Last week, one student (who isn't normally interested in things literary) was awe-struck that we were using "dirty words" - Bottom's head is, after all, transformed into that of an ass in A Midsummer Night's Dream.

Then there are the days when, grading essays, I find them neglecting to capitalize people's names. And apostrophes have completely disappeared.  Makes me want to jump from something tall.  Maddening.

Many of my students are well-spoken, well-read, and excellent writers.  But we have to fight against the culture which glorifies vague mediocrity. When I showed this clip, some snickered, some laughed. . . some didn't "get it."

Perhaps Puck has mistaken me for Bottom.

Monday, March 7, 2011

Kid-Approved Pecan-Crusted Chicken Tenders

So, I never really buy chicken tenders from the grocery store.  You know, the frozen, pre-battered kind.

I know, I know. . .

Actually, we try not to eat a lot of processed foods in the Downey house.  No, I'm no one of THOSE people.  You know, the crazy ones.  But I do believe that if you can make it yourself, then you are usually going to (a) save money and (b) make something healthier and tastier. 

The first time I made these, my stepson said "These taste just like Chick-fil-a."  I was speechless with joy. 

The popularity of these tenders may mitigate (on some small level) the displeasure of having to eat steamed broccoli, so throw a green veggie in there.

Pecan-Crusted Chicken Tenders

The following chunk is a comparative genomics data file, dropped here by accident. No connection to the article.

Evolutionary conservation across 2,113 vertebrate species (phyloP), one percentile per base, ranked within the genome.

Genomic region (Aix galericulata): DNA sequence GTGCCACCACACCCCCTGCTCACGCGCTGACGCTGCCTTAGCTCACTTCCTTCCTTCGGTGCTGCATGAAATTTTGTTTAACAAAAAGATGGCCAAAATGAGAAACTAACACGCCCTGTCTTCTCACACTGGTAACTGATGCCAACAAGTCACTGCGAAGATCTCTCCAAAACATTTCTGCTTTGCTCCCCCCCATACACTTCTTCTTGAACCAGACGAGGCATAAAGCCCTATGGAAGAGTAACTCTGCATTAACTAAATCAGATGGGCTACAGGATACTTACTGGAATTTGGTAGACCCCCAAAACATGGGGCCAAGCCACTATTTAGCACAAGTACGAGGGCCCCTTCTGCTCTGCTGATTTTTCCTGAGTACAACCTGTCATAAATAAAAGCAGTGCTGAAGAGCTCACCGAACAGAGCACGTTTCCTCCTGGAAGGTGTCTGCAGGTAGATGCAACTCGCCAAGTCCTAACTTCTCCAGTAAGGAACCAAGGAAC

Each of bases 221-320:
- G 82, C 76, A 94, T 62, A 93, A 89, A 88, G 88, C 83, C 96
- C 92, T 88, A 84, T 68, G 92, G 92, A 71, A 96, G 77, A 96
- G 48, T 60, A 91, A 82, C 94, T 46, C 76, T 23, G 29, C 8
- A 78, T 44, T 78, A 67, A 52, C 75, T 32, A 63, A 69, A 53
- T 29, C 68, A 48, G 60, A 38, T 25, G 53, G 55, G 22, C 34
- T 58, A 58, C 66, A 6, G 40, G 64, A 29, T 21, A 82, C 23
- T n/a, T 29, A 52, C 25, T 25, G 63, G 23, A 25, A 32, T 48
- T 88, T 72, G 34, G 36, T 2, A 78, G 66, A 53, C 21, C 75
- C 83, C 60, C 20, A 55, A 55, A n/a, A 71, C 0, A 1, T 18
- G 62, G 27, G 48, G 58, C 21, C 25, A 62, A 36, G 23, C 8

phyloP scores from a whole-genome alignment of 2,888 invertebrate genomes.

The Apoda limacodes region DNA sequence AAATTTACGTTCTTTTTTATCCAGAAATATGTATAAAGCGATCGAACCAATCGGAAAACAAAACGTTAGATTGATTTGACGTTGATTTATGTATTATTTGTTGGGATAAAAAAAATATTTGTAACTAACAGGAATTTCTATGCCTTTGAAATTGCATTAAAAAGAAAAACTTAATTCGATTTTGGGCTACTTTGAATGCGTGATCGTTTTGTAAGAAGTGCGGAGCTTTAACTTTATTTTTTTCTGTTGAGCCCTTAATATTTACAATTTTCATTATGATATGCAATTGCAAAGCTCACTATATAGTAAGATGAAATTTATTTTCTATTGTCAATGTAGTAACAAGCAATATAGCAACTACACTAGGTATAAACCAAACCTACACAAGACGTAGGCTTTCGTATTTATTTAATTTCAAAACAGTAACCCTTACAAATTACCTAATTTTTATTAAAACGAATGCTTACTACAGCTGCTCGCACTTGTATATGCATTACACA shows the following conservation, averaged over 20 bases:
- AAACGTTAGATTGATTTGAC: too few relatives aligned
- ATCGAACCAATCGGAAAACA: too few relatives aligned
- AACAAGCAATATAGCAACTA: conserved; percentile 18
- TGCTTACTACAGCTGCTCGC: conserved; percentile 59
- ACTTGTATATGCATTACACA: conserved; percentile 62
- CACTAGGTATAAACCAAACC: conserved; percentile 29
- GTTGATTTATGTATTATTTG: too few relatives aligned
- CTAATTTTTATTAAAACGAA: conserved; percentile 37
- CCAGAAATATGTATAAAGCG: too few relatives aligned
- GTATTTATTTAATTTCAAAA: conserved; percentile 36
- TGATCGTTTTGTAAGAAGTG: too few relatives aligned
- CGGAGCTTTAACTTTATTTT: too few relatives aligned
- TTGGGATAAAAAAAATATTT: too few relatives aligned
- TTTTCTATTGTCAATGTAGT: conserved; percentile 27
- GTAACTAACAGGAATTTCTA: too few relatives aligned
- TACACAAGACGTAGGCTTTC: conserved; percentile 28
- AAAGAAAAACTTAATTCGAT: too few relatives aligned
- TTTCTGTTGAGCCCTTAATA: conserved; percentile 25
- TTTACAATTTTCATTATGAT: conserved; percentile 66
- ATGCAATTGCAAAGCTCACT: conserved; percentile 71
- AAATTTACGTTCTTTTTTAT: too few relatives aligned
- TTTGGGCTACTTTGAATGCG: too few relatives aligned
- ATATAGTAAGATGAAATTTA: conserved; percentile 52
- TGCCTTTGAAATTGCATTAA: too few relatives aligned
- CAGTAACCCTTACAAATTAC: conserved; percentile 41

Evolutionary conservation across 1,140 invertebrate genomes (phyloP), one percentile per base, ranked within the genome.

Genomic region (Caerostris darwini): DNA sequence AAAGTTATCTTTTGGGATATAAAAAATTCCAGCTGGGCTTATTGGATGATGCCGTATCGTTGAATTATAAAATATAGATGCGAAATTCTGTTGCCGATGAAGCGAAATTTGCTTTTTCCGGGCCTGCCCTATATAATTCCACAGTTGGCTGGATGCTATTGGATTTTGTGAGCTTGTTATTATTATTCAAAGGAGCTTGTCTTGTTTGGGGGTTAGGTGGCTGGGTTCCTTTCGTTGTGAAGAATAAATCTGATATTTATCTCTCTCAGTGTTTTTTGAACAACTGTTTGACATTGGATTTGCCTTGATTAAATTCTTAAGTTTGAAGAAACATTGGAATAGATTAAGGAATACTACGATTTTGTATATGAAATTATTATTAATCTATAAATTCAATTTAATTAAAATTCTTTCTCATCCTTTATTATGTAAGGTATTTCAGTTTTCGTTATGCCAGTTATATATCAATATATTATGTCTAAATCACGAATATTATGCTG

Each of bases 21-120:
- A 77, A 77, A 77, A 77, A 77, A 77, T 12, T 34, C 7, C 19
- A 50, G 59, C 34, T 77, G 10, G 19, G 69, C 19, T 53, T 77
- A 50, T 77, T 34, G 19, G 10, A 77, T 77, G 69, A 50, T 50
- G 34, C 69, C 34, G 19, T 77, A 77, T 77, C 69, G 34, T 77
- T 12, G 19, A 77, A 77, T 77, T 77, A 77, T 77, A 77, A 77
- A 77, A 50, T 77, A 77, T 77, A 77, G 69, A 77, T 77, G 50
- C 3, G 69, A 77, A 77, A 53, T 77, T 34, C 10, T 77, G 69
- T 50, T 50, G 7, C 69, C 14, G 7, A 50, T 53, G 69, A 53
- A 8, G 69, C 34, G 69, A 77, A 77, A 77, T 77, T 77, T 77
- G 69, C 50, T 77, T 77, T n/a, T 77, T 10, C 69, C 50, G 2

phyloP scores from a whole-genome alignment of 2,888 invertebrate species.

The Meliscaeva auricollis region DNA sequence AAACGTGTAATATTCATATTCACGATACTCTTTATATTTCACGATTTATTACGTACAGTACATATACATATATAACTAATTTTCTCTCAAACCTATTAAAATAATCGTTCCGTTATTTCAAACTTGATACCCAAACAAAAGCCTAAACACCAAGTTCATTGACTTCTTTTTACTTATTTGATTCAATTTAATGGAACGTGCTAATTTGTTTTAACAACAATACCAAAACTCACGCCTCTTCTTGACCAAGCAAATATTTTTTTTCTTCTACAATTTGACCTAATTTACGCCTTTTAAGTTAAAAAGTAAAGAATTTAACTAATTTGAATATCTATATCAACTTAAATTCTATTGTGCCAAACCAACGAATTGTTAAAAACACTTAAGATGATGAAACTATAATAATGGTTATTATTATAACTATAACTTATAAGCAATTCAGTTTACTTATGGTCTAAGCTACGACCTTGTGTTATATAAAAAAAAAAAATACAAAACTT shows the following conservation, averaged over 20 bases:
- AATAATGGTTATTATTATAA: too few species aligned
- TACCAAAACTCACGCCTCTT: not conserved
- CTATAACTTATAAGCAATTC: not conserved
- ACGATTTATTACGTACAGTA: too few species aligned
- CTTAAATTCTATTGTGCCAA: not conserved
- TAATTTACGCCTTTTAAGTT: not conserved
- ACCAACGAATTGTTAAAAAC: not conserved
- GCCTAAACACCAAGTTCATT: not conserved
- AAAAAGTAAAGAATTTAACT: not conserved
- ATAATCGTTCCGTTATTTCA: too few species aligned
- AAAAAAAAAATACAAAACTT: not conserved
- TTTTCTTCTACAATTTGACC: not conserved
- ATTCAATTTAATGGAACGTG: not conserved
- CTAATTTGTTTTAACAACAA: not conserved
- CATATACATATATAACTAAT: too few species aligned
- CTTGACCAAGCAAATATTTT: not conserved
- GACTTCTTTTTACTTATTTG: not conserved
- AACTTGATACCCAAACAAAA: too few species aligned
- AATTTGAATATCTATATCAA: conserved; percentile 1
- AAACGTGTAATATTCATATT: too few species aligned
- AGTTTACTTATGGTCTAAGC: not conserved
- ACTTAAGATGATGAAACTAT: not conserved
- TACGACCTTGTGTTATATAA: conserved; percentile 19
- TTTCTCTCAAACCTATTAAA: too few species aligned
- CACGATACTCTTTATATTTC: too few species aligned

(adapted from Southern Living)
1 1/2 pounds chicken (I use three large chicken breasts and slice them into tenders instead of buying actual tenders - more economical with minimal effort)
16 saltine crackers, finely crushed (I do this in the food processor)
1/4 pecans, ground (again, food processor makes this a snap)
1/2 teaspoon salt
1/2 teaspoon freshly ground black pepper
2 teaspoons paprika
1/4 cup all-purpose flour
2 egg whites, beaten until foamy

1.  Preheat oven to 425 degrees.  Mix crushed crackers and next 4 ingredients. 
2.  Place a wire rack coated with cooking spray in a foil-lined jelly-roll pan.
3.  Drege chicken in flour, shaking off excess.  Dip in egg white, then dredge in saltine mixture.  Lightly coat
    chicken on both sides with cooking spray; arrange chicken on wire rack.
4. Bake for 18 minutes or until golden brown, turning once after 12 minutes.  Serve up with ketchup and
    honey mustard. Watch them DISAPPEAR before your EYES.

Sunday, March 6, 2011

Scallops Provencal and Herbed Jasmine Rice

This is an Ina Garten recipe - I idolize her on multiple levels, but that's another post. 

The link to the recipes is here - - under "Recipes in this Episode."

I used jasmine instead of basmati rice, and you can use whatever herbs you have on hand.  I threw in some steamed carrots.  The Husband-ator cleaned his plate.  Yummers.

The prep work (chopping parsley, garlic, shallots, scallions, etc.) is minimal but it helps to do it in advance and have it in its place, ready to go, before you saute the scallops.  The French call this "mise en place."  How awesome is that?  Wish I could "mise en place" everything in my life.  But you can't make a phrase a verb, so never mind.